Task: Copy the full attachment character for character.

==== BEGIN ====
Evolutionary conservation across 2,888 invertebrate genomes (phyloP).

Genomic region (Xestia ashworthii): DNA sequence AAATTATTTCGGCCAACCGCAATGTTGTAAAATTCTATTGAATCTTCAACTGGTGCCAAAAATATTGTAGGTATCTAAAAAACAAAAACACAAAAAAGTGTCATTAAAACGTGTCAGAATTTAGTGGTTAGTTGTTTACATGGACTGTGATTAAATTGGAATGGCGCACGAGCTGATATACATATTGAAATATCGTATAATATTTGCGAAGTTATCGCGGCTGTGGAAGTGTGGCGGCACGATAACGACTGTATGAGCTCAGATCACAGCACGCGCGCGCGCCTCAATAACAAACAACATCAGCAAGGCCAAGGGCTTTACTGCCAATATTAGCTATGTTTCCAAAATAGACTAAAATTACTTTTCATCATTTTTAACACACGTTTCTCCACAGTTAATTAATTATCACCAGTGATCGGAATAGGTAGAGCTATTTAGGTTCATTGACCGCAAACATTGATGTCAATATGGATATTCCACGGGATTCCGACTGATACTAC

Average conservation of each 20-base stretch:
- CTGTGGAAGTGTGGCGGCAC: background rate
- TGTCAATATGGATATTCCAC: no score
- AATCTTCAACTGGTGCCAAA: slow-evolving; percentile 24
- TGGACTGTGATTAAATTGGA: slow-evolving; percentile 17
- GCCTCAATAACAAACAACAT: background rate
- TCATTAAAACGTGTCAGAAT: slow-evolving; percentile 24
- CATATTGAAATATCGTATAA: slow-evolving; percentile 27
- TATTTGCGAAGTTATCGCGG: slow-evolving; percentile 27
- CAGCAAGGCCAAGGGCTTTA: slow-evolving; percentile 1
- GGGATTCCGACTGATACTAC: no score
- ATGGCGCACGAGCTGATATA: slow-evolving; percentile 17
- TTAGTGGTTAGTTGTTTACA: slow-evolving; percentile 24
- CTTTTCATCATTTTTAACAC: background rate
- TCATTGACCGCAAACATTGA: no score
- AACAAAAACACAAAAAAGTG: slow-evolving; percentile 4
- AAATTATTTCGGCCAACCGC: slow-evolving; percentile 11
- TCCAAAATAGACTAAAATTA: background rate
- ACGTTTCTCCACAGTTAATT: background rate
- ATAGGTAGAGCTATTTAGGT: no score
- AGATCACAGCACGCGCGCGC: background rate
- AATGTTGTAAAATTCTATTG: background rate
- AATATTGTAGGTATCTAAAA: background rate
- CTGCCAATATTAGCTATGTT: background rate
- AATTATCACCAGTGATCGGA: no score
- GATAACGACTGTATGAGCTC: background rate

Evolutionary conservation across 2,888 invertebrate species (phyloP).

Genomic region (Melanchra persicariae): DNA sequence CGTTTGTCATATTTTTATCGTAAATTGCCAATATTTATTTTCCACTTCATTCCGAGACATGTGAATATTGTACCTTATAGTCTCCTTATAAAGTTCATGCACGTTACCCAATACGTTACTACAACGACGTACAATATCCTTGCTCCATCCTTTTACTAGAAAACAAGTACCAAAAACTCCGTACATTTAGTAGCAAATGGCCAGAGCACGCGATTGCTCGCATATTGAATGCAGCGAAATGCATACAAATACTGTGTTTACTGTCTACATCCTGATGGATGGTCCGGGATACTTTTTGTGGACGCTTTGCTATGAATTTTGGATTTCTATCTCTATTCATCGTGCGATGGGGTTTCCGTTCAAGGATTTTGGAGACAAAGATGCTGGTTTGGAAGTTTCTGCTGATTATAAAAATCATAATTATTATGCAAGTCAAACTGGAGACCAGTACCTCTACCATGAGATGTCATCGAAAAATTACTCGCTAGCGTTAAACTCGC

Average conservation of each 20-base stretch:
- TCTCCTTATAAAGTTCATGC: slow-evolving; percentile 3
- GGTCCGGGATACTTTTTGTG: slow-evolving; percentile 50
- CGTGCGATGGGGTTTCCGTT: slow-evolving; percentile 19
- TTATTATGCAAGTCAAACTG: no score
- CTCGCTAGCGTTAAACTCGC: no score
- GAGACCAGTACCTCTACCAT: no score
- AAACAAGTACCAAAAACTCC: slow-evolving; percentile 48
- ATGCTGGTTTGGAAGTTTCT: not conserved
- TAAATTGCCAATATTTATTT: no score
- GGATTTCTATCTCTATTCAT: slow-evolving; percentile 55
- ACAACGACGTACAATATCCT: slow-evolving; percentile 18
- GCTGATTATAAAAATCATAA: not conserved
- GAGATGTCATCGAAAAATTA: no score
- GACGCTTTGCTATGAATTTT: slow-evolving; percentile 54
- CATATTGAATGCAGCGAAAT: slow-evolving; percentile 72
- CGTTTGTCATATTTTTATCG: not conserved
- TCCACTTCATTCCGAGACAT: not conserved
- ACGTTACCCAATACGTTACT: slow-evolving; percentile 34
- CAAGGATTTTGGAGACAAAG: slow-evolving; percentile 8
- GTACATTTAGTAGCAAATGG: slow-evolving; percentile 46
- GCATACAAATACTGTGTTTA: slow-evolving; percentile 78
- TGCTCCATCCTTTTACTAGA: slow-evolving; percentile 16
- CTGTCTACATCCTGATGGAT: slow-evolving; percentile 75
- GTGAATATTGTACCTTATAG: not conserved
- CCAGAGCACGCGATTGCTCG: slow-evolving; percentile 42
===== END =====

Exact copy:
Evolutionary conservation across 2,888 invertebrate genomes (phyloP).

Genomic region (Xestia ashworthii): DNA sequence AAATTATTTCGGCCAACCGCAATGTTGTAAAATTCTATTGAATCTTCAACTGGTGCCAAAAATATTGTAGGTATCTAAAAAACAAAAACACAAAAAAGTGTCATTAAAACGTGTCAGAATTTAGTGGTTAGTTGTTTACATGGACTGTGATTAAATTGGAATGGCGCACGAGCTGATATACATATTGAAATATCGTATAATATTTGCGAAGTTATCGCGGCTGTGGAAGTGTGGCGGCACGATAACGACTGTATGAGCTCAGATCACAGCACGCGCGCGCGCCTCAATAACAAACAACATCAGCAAGGCCAAGGGCTTTACTGCCAATATTAGCTATGTTTCCAAAATAGACTAAAATTACTTTTCATCATTTTTAACACACGTTTCTCCACAGTTAATTAATTATCACCAGTGATCGGAATAGGTAGAGCTATTTAGGTTCATTGACCGCAAACATTGATGTCAATATGGATATTCCACGGGATTCCGACTGATACTAC

Average conservation of each 20-base stretch:
- CTGTGGAAGTGTGGCGGCAC: background rate
- TGTCAATATGGATATTCCAC: no score
- AATCTTCAACTGGTGCCAAA: slow-evolving; percentile 24
- TGGACTGTGATTAAATTGGA: slow-evolving; percentile 17
- GCCTCAATAACAAACAACAT: background rate
- TCATTAAAACGTGTCAGAAT: slow-evolving; percentile 24
- CATATTGAAATATCGTATAA: slow-evolving; percentile 27
- TATTTGCGAAGTTATCGCGG: slow-evolving; percentile 27
- CAGCAAGGCCAAGGGCTTTA: slow-evolving; percentile 1
- GGGATTCCGACTGATACTAC: no score
- ATGGCGCACGAGCTGATATA: slow-evolving; percentile 17
- TTAGTGGTTAGTTGTTTACA: slow-evolving; percentile 24
- CTTTTCATCATTTTTAACAC: background rate
- TCATTGACCGCAAACATTGA: no score
- AACAAAAACACAAAAAAGTG: slow-evolving; percentile 4
- AAATTATTTCGGCCAACCGC: slow-evolving; percentile 11
- TCCAAAATAGACTAAAATTA: background rate
- ACGTTTCTCCACAGTTAATT: background rate
- ATAGGTAGAGCTATTTAGGT: no score
- AGATCACAGCACGCGCGCGC: background rate
- AATGTTGTAAAATTCTATTG: background rate
- AATATTGTAGGTATCTAAAA: background rate
- CTGCCAATATTAGCTATGTT: background rate
- AATTATCACCAGTGATCGGA: no score
- GATAACGACTGTATGAGCTC: background rate

Evolutionary conservation across 2,888 invertebrate species (phyloP).

Genomic region (Melanchra persicariae): DNA sequence CGTTTGTCATATTTTTATCGTAAATTGCCAATATTTATTTTCCACTTCATTCCGAGACATGTGAATATTGTACCTTATAGTCTCCTTATAAAGTTCATGCACGTTACCCAATACGTTACTACAACGACGTACAATATCCTTGCTCCATCCTTTTACTAGAAAACAAGTACCAAAAACTCCGTACATTTAGTAGCAAATGGCCAGAGCACGCGATTGCTCGCATATTGAATGCAGCGAAATGCATACAAATACTGTGTTTACTGTCTACATCCTGATGGATGGTCCGGGATACTTTTTGTGGACGCTTTGCTATGAATTTTGGATTTCTATCTCTATTCATCGTGCGATGGGGTTTCCGTTCAAGGATTTTGGAGACAAAGATGCTGGTTTGGAAGTTTCTGCTGATTATAAAAATCATAATTATTATGCAAGTCAAACTGGAGACCAGTACCTCTACCATGAGATGTCATCGAAAAATTACTCGCTAGCGTTAAACTCGC

Average conservation of each 20-base stretch:
- TCTCCTTATAAAGTTCATGC: slow-evolving; percentile 3
- GGTCCGGGATACTTTTTGTG: slow-evolving; percentile 50
- CGTGCGATGGGGTTTCCGTT: slow-evolving; percentile 19
- TTATTATGCAAGTCAAACTG: no score
- CTCGCTAGCGTTAAACTCGC: no score
- GAGACCAGTACCTCTACCAT: no score
- AAACAAGTACCAAAAACTCC: slow-evolving; percentile 48
- ATGCTGGTTTGGAAGTTTCT: not conserved
- TAAATTGCCAATATTTATTT: no score
- GGATTTCTATCTCTATTCAT: slow-evolving; percentile 55
- ACAACGACGTACAATATCCT: slow-evolving; percentile 18
- GCTGATTATAAAAATCATAA: not conserved
- GAGATGTCATCGAAAAATTA: no score
- GACGCTTTGCTATGAATTTT: slow-evolving; percentile 54
- CATATTGAATGCAGCGAAAT: slow-evolving; percentile 72
- CGTTTGTCATATTTTTATCG: not conserved
- TCCACTTCATTCCGAGACAT: not conserved
- ACGTTACCCAATACGTTACT: slow-evolving; percentile 34
- CAAGGATTTTGGAGACAAAG: slow-evolving; percentile 8
- GTACATTTAGTAGCAAATGG: slow-evolving; percentile 46
- GCATACAAATACTGTGTTTA: slow-evolving; percentile 78
- TGCTCCATCCTTTTACTAGA: slow-evolving; percentile 16
- CTGTCTACATCCTGATGGAT: slow-evolving; percentile 75
- GTGAATATTGTACCTTATAG: not conserved
- CCAGAGCACGCGATTGCTCG: slow-evolving; percentile 42